Martin Scorsese has found his next film subject: Bill Clinton.
The Oscar winner will produce and direct a documentary on the former president for HBO, the network announced Monday.
The documentary will explore the 42nd president's perspective on history, politics and the like during his time in office and the years since — with Clinton offering his full cooperation.
Scorsese's previous collaborations with HBO include "Public Speaking" and most recently, "George Harrison: Living in the Material World," which won an Emmy. He also serves as executive producer of "Boardwalk Empire."
Deal averts a Broadway strike
The big news on Broadway: strike averted.
Hundreds of theater workers, including bathroom attendants, porters and elevator operators — all represented by the 32BJ union, an affiliate of SEIU — last week threatened to strike as their current contract speeds toward its expiration date on Dec. 30.
On Monday, however, 32BJ reached a tentative agreement with theater producers of the Broadway League. The details weren't immediately announced because the agreement must be approved by the 250 affected workers, who currently make $17.25 per hour.
But it's safe to say the new, three-year contract will have better pay and healthcare benefits as well as an increase in employer-paid pension contributions.
A strike would have affected 32 of 40 Broadway theaters.
Big finale for 'Homeland'
The critics may have been harsh on "Homeland's" second season, but viewers can't seem to get enough of Carrie Mathison's antics.
Sunday's season finale of Showtime's terrorism thriller — with Claire Danes as troubled CIA agent Carrie Mathison — recorded its best ratings so far, with the 10 p.m. premiere averaging 2.3 million viewers, according to Nielsen.
That was a 35% increase over the Season 1 finale last December.
With numbers from a later encore thrown in, "Homeland" delivered a total of 2.7 million viewers for the night.
Meanwhile, the seventh season finale of "Dexter" at 9 p.m. drew 2.8 million viewers, with 3.4 million viewers for the night overall — Showtime's best-ever numbers for an original series.
No red carpet for 'Django'
In the wake of the school shooting in Newtown, Conn., the Weinstein Co. has decided to cancel the Hollywood premiere of its movie "Django Unchained."
The studio was set to roll out the red carpet for the ultra-violent Quentin Tarantino flick at the Academy of Motion Picture Arts and Sciences on Tuesday evening, followed by a glitzy after-party at SkyBar.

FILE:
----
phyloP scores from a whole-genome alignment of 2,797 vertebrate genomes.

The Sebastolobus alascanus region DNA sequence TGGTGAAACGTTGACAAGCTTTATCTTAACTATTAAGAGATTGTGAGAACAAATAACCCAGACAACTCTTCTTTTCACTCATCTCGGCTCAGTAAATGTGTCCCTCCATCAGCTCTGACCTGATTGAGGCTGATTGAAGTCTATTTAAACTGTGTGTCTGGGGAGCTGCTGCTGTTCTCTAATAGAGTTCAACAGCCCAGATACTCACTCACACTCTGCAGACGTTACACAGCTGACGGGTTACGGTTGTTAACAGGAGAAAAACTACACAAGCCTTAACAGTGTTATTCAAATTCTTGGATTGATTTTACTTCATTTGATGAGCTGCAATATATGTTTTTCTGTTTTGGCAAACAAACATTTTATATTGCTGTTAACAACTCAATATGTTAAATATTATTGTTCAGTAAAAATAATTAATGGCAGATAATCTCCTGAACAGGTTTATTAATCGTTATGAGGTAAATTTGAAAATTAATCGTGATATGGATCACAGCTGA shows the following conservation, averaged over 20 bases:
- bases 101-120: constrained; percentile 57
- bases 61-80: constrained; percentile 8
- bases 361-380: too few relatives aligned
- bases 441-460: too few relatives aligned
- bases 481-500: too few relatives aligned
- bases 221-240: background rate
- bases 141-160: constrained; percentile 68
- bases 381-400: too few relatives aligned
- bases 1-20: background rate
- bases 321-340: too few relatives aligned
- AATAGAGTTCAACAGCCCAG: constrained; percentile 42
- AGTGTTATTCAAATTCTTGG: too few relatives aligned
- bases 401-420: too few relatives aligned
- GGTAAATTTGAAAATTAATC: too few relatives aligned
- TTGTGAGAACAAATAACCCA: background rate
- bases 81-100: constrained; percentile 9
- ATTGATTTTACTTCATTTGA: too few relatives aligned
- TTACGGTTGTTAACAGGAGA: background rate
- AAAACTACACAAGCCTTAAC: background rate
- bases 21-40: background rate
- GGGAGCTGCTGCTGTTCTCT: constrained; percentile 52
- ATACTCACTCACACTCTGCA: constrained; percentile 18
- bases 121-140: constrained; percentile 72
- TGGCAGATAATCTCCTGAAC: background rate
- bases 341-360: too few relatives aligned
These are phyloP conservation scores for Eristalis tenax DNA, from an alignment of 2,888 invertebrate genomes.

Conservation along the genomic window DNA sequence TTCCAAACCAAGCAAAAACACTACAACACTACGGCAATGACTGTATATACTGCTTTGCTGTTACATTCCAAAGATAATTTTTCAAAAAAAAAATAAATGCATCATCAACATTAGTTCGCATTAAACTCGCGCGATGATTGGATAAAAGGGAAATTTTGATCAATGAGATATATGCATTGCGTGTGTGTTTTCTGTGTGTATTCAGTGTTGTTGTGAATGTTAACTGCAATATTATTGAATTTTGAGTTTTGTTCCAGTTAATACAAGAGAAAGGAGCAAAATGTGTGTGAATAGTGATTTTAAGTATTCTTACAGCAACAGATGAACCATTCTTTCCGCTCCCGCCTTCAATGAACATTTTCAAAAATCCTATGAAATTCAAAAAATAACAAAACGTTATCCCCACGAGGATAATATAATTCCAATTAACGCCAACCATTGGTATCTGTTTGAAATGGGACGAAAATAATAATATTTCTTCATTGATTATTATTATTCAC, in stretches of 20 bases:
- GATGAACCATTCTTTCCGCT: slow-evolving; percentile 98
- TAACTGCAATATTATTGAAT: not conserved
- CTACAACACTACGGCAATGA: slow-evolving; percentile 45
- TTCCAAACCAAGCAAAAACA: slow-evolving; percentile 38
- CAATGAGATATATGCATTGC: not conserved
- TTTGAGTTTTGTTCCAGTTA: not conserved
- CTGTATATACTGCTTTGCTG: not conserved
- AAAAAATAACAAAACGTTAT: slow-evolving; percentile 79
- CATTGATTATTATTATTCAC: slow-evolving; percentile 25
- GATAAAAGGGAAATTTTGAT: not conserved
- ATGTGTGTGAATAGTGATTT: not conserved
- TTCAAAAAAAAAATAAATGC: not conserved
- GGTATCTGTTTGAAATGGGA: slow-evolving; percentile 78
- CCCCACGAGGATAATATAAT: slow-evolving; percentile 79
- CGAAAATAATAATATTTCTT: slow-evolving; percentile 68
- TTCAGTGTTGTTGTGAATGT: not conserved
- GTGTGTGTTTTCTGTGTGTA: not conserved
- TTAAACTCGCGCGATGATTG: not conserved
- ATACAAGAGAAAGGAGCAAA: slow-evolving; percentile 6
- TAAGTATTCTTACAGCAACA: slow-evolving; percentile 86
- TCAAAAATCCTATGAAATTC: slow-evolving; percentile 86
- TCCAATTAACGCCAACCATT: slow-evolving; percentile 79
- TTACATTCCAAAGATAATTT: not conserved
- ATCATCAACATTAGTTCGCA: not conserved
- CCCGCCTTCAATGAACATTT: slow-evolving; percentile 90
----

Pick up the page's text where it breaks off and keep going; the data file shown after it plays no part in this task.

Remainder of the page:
Instead, the studio said it would hold a private screening for the crew and cast — including Jamie Foxx, Christoph Waltz and Kerry Washington — and their friends.
"Our thoughts and prayers go out to the families of the tragedy in Newtown, Conn., and in this time of national mourning we have decided to forgo our scheduled event," a representative for the Weinstein Co. said.
"Django Unchained" is the fourth Hollywood-related event to be postponed or canceled since Friday, when a gunman shot and killed 20 children and six adults at the school.
Paramount Pictures pushed the Pittsburgh premiere for its Tom Cruise sniper flick "Jack Reacher" from Saturday to Wednesday, and a Monday evening Lincoln Center screening in New York that Cruise was set to attend was canceled.
Over the weekend, 20th Century Fox went ahead with screening its new Bette Midler-Billy Crystal family comedy "Parental Guidance" in L.A. but called off the press line beforehand and the party afterward.
New Winehouse inquest planned
The inquest into the death of soul singer Amy Winehouse was overseen by a coroner who lacked the proper qualifications and must be heard again next month, London officials said Monday.
Assistant deputy coroner Suzanne Greenaway, who handled the inquest, resigned in November 2011 after her qualifications were questioned. Authorities learned that although she had practicedlawfor a decade in her native Australia, she had not been a registered United Kingdom lawyer for five years as required.
Camden Council said a new hearing has been scheduled on Jan. 8.
Winehouse was found dead in her London home in July 2011 at age 27. In an inquest in October 2011, Greenaway ruled that the "Back to Black" singer had died of accidental alcohol poisoning.
Winehouse family spokesman Chris Goodman said Monday that the singer's family had not requested a new hearing.